Saturday, February 12, 2005

Deadeye Dick

A man walked into the ER. Complaint: Headache. Nil else of note. Well, you walk in through this door, you're gonna get scanned. Here's a surprise finding: a bullet in the brain. A large one, too. This one requires a closer look. Measurements: 7.62 mm x 39 mm. I've done my military service, and I know what THAT means. Time to interview the fellow a bit. Yes, by the way, I was shot in the head in Somalia a few years back. It seems there had been some kind of riot, and this man had been doing some shopping in the marketplace when he was suddenly hit by a round. The entry point was at the very top of his skull, and the CT scan showed that the bullet was located in a fluid compartment in the back of the brain, sharp end pointing straight downwards. A shot in the air amidst the riot, the gravitational parabola, a chance in a million, and this guy gets it straight in the head. Other than dropping his bananas, he had seemed fine. No brain could survive a direct encounter with the business end of an AK-47 assault rifle, but this particular round had taken the high road. I'm secretly a geek, and I get fascinated by stuff like this. So I made some calculations. Based on the conservation of energy principle, a bullet like this shot straight up would climb to 24,500 m (80,000 ft), and come back down at the original muzzle velocity, 700 m/s (2300 f.p.s.). But that's not true because air resistance slows it down both ways. It seems the Army geeks have been puzzled enough by this and conducted some experiments, and found out that the actual downward velocity of a similar bullet would be about 90 m/s (300 f.p.s.). It seems that's enough to pierce the skull, but the energy is low enough to make survival possible.

Headshots are nasty. Often there's just a neat little hole on the outside, but on the inside, it's a mess. We see quite a bit of them here. Some murders, some of them execution-like, but mostly self-inflicted, with a .22 caliber pistol. The problem with the .22 is that the energy is low, and the victims often survive initially, and as a result are operated on and spend days or weeks in the intensive care unit. Eventually most of them die (which is generally the intended outcome when one chooses to shoot himself in the head), but some survive to find their lives even more miserable than before. Sometimes it seems kind of futile to desperately try to save them, since they didn't want to live anyway. I wonder if anyone has ever sued their doctor for saving their lives after a suicide attempt? Wouldn't be surprised, really. Damned if you do, darned if you don't, right?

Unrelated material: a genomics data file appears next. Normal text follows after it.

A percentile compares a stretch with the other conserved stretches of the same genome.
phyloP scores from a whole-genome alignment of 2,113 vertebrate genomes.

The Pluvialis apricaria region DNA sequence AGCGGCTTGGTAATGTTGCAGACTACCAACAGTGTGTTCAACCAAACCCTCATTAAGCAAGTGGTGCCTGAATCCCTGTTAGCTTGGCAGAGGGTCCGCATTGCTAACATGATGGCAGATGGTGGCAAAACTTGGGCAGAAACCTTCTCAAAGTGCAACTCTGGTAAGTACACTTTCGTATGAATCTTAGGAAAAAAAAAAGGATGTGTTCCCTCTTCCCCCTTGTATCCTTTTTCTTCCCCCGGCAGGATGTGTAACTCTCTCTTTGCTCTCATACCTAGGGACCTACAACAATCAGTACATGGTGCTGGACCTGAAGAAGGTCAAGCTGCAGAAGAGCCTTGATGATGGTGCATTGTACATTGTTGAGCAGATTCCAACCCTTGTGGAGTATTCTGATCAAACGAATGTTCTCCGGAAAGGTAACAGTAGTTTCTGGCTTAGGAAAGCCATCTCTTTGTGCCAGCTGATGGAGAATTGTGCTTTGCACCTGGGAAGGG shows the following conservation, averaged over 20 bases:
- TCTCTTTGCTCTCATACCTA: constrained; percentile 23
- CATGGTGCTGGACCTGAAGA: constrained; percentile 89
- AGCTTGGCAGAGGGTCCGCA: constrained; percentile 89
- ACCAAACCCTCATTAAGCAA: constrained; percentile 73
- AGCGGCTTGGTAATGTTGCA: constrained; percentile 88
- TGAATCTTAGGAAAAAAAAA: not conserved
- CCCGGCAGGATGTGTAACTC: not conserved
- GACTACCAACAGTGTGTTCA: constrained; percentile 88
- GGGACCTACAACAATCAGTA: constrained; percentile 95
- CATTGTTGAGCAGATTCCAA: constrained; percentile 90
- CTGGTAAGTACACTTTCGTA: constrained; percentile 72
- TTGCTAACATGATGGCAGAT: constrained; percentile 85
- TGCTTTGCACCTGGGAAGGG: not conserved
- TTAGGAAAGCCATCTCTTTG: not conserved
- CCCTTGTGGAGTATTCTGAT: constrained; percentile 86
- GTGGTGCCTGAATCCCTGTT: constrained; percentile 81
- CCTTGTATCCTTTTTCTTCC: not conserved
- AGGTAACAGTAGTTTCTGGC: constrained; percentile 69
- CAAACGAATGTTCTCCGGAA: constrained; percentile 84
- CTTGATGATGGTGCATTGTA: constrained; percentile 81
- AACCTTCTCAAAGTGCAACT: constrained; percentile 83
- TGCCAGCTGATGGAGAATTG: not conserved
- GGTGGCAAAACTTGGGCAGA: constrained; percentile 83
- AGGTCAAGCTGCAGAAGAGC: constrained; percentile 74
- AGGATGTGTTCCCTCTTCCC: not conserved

Shotgun is a more drastic weapon of choice for relieving oneself of earthly worries. Done correctly, it's a sure way to go. But carelessly performed, all you get is a terrible mess. Let me explain. Now, if you put the shotgun muzzle in your mouth, point the weapon horizontally, straight back, NOT upward, and squeeze the trigger, you're all set for a permanent vacation. But based on what I've seen, here's how NOT to do it: tilt your head back, press the muzzle against the underside of your chin, then squeeze the trigger. Bad idea! You'll blow off your face, but you'll live. After extensive plastic surgery, you'll go home looking real ugly, and possibly blind. It's embarrassing, really.

To end this rather grim post on a positive note, I remember a young lady who was shot in the head, point-blank range, by her jealous husband, and had a severe injury but survived, was heroically operated on several times, recovered, and visited us, wearing a nice dress, and while she had a mild paralysis, she seemed like an interesting and attractive woman, which means that the best part of her brain was saved.


radclyffe said...

Hi Stuart
As a NON MEDICAL person - -i HATE blood and guts- who worked for several years in the ER i found your posts to be quite interesting--

i know for me when i was in the ER it was hard as there was no one to talk to about what I saw and was involved with -- there was no therapy so to speak and there were many nights when sleep simply refused to come due to the lingering visions of horror that i had seen that night...

i have a feeling that part of your Blogging intent is to vent those very same visions or problems or people--- and for that i am glad you have found this outlet--

i am going to add your blog to my links - -i have just begun my blog this past week so there isnt much there yet and i havent had any visitors but i will tell my friends about u-- i still have several in the medical field and i am sure they will enjoy reading your posts--

one friend is a trauma flight team nurse and has been for over 15 years--

i have rambled on enough here --
looking forward to more of your posts--
do take care

Stuart Ressler, M.D. said...

Thanks for the encouragement, glad you like it -- nice to see a visitor, and I've only just started. A word of warning, I've decided against self-censorship, so this blog may get a bit rough sometimes..


kituska said...

I like your blog so far.
And I'm sure it will become more and more interesting.
the rougher the better

Anonymous said...

Mouth.... Horizontal.... Got it!